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Dark days showed the strength and depth of the NHS team; Yousay IN YOUR OPINION...

PLEASE let me relate the following drama that was instrumental in bringing me to write this letter in praise of the NHS.

Back in January, after four days of experiencing a pain in my left leg that I thought came from stretching while painting my bathroom, I finally faced my GP to inquire on a remedy for this old codger so I could continue my decorating activities and put a smile on the face of my better half.

My GP saw that my left leg had turned red and on taking my blood pressure at 70 over 40, he said the A&E at Heath Hospital was to be my express destination as she had guessed cellulitis had taken hold.

She was kind enough to drive me back home in my car and then request the ambulance.

On arriving at the University Hospital of Wales, I can recall being received in assessment but nothing more until 11 days later when I was woken from my induced coma and moved to a high dependency ward from intensive care.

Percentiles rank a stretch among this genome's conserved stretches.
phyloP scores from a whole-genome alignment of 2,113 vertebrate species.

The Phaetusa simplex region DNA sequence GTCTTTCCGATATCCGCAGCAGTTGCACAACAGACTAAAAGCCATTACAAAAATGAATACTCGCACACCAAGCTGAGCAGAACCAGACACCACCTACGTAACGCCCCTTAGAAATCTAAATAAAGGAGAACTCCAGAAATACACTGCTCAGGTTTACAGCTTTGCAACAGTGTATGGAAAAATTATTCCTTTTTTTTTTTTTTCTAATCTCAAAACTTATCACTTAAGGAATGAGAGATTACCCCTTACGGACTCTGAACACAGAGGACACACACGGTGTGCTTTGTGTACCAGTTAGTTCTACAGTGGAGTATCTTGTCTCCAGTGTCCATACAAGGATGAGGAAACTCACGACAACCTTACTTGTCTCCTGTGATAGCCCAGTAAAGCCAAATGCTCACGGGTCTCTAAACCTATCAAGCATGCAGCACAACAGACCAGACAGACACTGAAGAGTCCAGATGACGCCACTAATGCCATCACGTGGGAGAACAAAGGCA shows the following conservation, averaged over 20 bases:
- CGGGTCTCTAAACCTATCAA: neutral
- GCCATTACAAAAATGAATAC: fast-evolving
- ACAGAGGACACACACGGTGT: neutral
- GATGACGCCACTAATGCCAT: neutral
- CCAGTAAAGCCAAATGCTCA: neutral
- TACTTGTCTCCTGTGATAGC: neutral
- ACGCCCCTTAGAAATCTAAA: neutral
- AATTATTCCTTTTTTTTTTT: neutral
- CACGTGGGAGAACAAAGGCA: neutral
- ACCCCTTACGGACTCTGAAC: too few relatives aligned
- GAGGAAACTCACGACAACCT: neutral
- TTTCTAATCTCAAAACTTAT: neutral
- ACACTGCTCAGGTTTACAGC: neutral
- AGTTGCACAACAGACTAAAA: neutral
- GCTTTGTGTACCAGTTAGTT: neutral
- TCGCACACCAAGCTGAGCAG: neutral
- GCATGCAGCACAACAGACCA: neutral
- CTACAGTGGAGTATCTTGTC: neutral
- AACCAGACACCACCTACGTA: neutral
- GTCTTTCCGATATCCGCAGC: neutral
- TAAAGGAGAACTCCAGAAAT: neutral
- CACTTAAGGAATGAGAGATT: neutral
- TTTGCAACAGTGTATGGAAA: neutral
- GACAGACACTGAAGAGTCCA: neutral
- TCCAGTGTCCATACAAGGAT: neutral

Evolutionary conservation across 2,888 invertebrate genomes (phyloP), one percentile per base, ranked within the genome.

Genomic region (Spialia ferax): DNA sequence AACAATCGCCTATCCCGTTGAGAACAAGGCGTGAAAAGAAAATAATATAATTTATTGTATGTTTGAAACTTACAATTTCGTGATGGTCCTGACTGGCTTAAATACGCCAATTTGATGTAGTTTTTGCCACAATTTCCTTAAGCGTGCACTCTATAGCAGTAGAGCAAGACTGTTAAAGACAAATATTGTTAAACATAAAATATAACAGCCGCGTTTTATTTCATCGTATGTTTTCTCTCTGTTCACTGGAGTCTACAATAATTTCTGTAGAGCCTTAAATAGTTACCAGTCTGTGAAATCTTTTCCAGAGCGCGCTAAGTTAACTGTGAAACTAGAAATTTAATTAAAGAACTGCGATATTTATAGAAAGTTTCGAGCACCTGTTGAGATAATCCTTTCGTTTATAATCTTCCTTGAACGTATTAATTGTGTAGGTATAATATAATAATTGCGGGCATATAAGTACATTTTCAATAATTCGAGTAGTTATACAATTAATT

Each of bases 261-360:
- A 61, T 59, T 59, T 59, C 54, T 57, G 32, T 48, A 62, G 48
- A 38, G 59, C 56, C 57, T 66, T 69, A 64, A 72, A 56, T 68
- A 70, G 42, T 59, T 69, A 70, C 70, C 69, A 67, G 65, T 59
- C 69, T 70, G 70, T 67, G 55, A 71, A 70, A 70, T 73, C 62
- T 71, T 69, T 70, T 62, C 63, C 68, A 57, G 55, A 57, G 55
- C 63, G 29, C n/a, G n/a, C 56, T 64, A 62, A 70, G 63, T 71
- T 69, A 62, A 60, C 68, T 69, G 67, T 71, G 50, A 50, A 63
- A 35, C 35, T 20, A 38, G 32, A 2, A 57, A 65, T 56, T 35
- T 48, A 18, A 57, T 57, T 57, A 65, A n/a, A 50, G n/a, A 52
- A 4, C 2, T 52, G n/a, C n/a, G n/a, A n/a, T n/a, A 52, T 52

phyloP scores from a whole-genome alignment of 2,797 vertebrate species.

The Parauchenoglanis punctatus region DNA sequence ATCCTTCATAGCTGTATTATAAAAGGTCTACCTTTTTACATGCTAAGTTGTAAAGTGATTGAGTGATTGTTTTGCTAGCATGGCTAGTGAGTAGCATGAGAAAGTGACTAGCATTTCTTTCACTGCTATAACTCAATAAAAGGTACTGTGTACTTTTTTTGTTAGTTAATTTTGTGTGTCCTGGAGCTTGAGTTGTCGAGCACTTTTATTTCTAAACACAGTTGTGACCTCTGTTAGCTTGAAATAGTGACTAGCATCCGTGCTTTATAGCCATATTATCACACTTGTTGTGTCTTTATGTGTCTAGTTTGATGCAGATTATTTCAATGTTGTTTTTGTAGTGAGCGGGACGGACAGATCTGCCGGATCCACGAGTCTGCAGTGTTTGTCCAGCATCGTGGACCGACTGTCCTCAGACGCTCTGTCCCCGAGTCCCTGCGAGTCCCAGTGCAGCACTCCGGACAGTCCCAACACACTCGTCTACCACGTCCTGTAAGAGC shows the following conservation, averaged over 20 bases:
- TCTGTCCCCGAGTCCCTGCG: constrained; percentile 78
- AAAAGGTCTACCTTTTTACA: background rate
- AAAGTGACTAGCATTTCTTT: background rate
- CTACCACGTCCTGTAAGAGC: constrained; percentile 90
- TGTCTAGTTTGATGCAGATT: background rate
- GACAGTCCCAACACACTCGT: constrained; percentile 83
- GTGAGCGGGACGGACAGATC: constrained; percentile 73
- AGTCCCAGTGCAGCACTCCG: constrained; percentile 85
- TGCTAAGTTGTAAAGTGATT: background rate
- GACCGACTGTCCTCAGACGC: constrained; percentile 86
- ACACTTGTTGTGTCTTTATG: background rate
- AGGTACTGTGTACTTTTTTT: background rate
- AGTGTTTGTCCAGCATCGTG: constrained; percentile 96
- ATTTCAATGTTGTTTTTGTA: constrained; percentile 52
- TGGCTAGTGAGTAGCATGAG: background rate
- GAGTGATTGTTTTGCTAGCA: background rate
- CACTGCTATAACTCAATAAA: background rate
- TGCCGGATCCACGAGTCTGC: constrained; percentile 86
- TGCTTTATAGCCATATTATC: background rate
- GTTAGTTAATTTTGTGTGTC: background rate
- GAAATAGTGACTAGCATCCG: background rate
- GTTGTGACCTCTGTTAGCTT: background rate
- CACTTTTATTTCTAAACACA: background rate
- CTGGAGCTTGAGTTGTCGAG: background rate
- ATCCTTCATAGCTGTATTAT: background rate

It would appear that while I was in intensive care, ventilator and kidney support equipment plus a collection of high-tech devices had supported my life functions as the infection had progressed to septicaemia, overwhelming my body.

Those 12 dark days showed the strength and depth of the NHS team to effect a complete recovery to a 70-year-old patient who had one leg in the grave before treatment had commenced.

How fortunate I am that the depth of knowledge held by the clinical and nursing staff, along with the massive investment in electronic life support equipment here, on my doorstep, was so readily available to drag me back into the living world from what might have been an unfortunate statistic.

My rehabilitation, starting with a constant flow of well-wishers in hospital, which was a tonic, is still ongoing some five months later but by kind and sympathetic treatment from nursing, physio, GP staff and leisure centre people, I am well on my way to full mobility.

My better half - Irene - was a rock through those dark sinister days but your team knew the answer to achieving my survival, for which I thank you and them at the NHS for bringing me back to the bright light of day knowing the promises made by Hippocrates and many centuries later Aneurin Bevan still apply today.

Well done the NHS! With my deepest gratitude. And I will be getting somebody in to attend to bathroom decorations in future!

| Rod Delamere Surviving Old Codger, Pontprennau, Cardiff

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Title Annotation:Letters
Publication:South Wales Echo (Cardiff, Wales)
Date:Jun 24, 2013
Words:432
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